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I already tried googling but I cannot find an exact answer. Some say it is synchronous, some say asynchronous.

For example, see these links:

https://www.quora.com/Is-Ethernet-synchronous-or-asynchronous

https://superuser.com/questions/260965/what-is-ieee-802-3-ethernets-communication-type-synchronous-or-asynchronous#:~:text=Ethernet%20is%20Asynchronous.,no%20clock%20pins%20or%20pairs.

Ethernet has no separate wire for clock signal, so does it make it asynchronous?

But Ethernet also does not use start and stop bits, so does it make it synchronous?

And by the way, can we encapsulate Ethernet into RS-232? That is, can we use RS-232 to carry or transport Ethernet?

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  • \$\begingroup\$ That depends on which Ethernet interface you mean. Do you have a specific one in mind? \$\endgroup\$
    – Justme
    Apr 5, 2021 at 17:46
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    \$\begingroup\$ What does "encapsulate Ethernet into RS-232" even mean? I can use a processor to receive characters by RS-232 and send them over ethernet...which is pretty much what all consumer computing devices do. \$\endgroup\$ Apr 5, 2021 at 17:58
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    \$\begingroup\$ It doesn't have a start bit, but it has a start-of-frame which is called a preamble packet 101010...This data "clocks" or you can say it embeds the clock rate. This can be used to synchronise the sampling clock at receiver at the beginning of every frame on Ethernet. I guess it's still debatable to whether call it synchronous or asynchronous. One can argue both the ways. \$\endgroup\$
    – Mitu Raj
    Apr 5, 2021 at 19:31
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    \$\begingroup\$ Do not get worked up about terms like synchronous or asynchronous. Those terms dont really matter, you are going to see here and elsewhere that the definition changes per company or group of people or standard interface, etc. Just dont care about those terms. Then of course ethernet is ethernet there are tons of standards many different interfaces that fall under that umbrella, wired, optical, wireless electrical, wireless optical, etc, etc...And yes many of us started off with internet over a modem using an RS-232C connector. later pcie based with no rs-232 but still serial. (look at ppp) \$\endgroup\$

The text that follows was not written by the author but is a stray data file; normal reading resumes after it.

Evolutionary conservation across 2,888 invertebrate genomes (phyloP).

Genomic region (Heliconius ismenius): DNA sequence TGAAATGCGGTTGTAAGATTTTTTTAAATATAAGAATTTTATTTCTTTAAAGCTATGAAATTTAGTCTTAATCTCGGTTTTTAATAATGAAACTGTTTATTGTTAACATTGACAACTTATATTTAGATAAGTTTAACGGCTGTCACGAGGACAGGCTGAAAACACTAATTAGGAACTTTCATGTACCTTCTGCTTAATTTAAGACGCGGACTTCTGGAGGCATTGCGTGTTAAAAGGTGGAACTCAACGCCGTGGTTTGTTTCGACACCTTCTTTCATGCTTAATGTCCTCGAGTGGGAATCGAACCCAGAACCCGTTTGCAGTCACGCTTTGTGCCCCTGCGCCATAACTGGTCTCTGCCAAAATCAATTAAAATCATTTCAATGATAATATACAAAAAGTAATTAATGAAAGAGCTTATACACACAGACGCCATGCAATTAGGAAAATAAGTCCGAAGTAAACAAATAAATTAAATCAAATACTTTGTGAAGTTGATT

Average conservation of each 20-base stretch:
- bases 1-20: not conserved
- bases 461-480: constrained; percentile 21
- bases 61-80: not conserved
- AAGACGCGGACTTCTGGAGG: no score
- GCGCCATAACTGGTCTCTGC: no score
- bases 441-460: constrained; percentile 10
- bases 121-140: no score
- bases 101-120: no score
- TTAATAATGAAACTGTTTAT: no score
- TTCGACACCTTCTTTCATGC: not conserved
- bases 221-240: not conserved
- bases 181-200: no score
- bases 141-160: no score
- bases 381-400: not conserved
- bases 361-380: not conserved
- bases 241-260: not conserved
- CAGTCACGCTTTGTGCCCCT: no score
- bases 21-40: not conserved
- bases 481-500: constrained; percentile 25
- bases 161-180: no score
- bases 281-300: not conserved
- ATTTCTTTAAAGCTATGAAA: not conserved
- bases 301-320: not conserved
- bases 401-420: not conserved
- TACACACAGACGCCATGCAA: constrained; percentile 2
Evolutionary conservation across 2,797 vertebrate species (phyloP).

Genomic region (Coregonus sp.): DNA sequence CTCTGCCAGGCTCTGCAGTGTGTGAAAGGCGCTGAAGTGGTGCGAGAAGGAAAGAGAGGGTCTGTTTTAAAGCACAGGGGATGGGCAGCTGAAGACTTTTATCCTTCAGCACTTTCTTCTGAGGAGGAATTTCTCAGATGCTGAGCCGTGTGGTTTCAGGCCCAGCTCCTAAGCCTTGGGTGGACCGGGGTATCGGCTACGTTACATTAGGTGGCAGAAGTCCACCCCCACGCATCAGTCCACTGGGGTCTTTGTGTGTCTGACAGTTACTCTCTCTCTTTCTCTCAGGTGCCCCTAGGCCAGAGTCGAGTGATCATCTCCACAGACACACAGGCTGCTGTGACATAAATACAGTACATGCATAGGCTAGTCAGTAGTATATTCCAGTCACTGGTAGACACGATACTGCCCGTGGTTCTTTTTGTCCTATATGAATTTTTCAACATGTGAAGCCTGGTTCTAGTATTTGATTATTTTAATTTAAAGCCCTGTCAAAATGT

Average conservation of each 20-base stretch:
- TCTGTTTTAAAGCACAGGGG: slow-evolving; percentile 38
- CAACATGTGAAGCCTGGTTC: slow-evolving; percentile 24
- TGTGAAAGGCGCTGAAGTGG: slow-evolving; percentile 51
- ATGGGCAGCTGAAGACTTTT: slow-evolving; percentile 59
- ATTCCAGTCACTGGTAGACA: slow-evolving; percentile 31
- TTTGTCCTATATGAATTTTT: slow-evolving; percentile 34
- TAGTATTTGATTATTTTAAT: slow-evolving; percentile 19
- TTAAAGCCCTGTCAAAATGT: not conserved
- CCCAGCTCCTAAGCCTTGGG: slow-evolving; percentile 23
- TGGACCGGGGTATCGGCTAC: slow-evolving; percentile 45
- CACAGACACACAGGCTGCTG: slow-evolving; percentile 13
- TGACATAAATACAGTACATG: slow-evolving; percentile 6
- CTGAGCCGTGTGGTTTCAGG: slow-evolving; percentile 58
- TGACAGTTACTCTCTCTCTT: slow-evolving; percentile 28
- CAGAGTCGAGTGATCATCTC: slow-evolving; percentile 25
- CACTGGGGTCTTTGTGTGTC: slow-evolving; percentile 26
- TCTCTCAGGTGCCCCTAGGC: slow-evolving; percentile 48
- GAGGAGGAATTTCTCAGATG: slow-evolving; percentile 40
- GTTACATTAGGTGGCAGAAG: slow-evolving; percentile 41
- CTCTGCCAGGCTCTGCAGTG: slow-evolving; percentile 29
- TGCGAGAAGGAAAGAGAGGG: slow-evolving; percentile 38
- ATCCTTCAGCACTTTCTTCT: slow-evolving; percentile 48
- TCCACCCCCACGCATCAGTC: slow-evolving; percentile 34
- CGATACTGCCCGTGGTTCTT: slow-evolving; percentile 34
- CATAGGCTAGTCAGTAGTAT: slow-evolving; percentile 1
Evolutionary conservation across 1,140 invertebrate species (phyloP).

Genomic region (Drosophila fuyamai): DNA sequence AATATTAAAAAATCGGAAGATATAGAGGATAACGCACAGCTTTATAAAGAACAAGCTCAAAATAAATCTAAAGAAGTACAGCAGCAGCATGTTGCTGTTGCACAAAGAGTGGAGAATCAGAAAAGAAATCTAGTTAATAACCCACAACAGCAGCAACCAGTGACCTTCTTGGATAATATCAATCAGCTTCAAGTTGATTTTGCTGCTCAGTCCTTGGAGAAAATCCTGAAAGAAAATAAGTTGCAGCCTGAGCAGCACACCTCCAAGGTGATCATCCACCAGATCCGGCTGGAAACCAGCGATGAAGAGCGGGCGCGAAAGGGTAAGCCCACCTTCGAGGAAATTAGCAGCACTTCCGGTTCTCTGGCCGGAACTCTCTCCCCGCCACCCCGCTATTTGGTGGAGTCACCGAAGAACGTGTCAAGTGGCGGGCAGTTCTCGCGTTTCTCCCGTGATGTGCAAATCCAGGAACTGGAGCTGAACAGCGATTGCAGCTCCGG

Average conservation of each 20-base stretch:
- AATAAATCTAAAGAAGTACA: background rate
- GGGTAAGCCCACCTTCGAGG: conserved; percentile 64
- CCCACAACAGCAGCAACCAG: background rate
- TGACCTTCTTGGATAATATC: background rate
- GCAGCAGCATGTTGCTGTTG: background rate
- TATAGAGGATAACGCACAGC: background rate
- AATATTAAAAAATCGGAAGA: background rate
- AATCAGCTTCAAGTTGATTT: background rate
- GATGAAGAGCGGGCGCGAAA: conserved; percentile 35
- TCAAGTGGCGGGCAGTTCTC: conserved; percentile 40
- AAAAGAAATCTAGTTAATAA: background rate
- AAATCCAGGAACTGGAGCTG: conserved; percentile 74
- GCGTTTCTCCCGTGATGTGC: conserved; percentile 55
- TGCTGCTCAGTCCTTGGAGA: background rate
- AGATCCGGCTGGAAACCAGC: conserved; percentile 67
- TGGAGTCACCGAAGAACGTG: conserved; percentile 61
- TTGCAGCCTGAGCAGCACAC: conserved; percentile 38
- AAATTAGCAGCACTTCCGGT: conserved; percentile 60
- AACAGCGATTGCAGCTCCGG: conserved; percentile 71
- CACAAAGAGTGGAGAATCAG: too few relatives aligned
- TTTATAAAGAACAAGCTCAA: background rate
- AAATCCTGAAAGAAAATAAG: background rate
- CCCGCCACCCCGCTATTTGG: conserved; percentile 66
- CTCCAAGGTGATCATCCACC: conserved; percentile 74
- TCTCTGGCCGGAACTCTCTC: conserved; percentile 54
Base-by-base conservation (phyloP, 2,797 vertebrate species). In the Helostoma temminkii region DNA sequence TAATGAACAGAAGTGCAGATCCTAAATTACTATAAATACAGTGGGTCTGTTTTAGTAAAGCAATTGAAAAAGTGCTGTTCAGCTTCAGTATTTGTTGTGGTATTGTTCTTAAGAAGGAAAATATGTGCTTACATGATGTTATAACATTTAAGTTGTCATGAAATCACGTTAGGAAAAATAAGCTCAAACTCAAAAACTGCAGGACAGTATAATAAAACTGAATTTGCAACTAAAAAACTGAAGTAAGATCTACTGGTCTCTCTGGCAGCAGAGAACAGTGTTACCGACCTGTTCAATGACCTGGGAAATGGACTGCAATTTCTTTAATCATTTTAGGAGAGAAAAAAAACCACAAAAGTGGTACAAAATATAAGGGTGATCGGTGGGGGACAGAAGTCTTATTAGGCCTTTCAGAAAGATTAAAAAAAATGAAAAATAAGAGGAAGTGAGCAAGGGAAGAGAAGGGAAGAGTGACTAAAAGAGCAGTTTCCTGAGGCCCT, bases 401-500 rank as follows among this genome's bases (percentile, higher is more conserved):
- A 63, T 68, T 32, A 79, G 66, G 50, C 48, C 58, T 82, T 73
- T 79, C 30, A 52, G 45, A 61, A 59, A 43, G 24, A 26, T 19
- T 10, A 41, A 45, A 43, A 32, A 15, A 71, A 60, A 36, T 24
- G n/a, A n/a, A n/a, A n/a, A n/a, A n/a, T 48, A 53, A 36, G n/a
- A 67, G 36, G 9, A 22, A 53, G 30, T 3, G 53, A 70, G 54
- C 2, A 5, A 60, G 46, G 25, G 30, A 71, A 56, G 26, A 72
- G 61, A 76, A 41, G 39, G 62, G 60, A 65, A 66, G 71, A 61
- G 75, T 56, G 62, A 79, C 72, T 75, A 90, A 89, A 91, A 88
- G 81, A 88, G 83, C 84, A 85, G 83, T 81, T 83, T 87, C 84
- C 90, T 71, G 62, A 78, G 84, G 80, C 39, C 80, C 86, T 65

– old_timer
    Apr 5, 2021 at 20:54
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    \$\begingroup\$ Note that RS-232C is not a protocol standard (use a less incorrect term like uart instead) it is a pin/connector and voltage level standard, the timing of the "bits" you send across it are not defined (there nor anywhere, they pre-date the notion of writing down standards). \$\endgroup\$
    – old_timer
    Apr 5, 2021 at 20:55

7 Answers 7

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Ethernet has no separate wire for clock signal, so does it make it asynchronous?

Not having a separate wire means nothing.

Some ethernet data uses Manchester encoding and some use data scrambling. Both allow the receiver to lock-in to the data and are therefore regarded as synchronous. Note that you don't need to transmit clock separately to data to have a synchronous data link; if the clock can be merged with the data and successfully recovered as an entity in its own right then that makes it a synchronous transmission.

I am certainly not speaking for all variants of ethernet; just the ones I have some knowledge of i.e. 10 Mbits/sec (Manchester encoding) and 100 Mbis/sec (Scrambling).

Maybe read A Beginner’s Guide to Ethernet 802.3 written by Analog Devices.

can we use RS-232 to carry or transport Ethernet?

Then it wouldn't be ethernet. You can use RS232 to carry a payload of data at a fairly modest speed over a short distance so, if you can live with that limitation (why would you?) then you can repackage an ethernet frame and send it via RS232.

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I think you're getting multiple answers, because the real answer is that you can't quite wedge what the various flavors of Ethernet are into the definitions of "synchronous serial" or "asynchronous serial". In fact, not all Ethernet flavors are entirely serial, because they involve parallel wires.

Ethernet has no separate wire for clock signal, so does it make it asynchronous?

But Ethernet also does not use start and stop bits, so does it make it synchronous?

Most Ethernet flavors have framing bits, that establish both the start of the frame and that prime the bit timing recovery circuitry of the receivers. You could, given enough beer, convince me that these are "just start and stop bits" -- but after I sobered up, I may no longer agree.

Ditto convincing me that they cannot be start and stop bits.

And by the way, can we encapsulate Ethernet into RS-232? That is, can we use RS-232 to carry or transport Ethernet?

In a sense, yes. You could design a protocol that would encapsulate Ethernet frames and send them via RS-232. Or semaphore, if you could find a patient enough pair of sailors. Or just about any other sufficiently flexible means of transmitting digital information. Delay would be an issue, so you'd probably need something that acts more like a switch than a bridge.

Since most Ethernet communications is using Internet Protocol, your best bet is to not try to wrap Ethernet in serial, but rather to use PPP, which is well-established, solid, and just works.

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    \$\begingroup\$ Reminds me of IP over Avian Carriers. \$\endgroup\$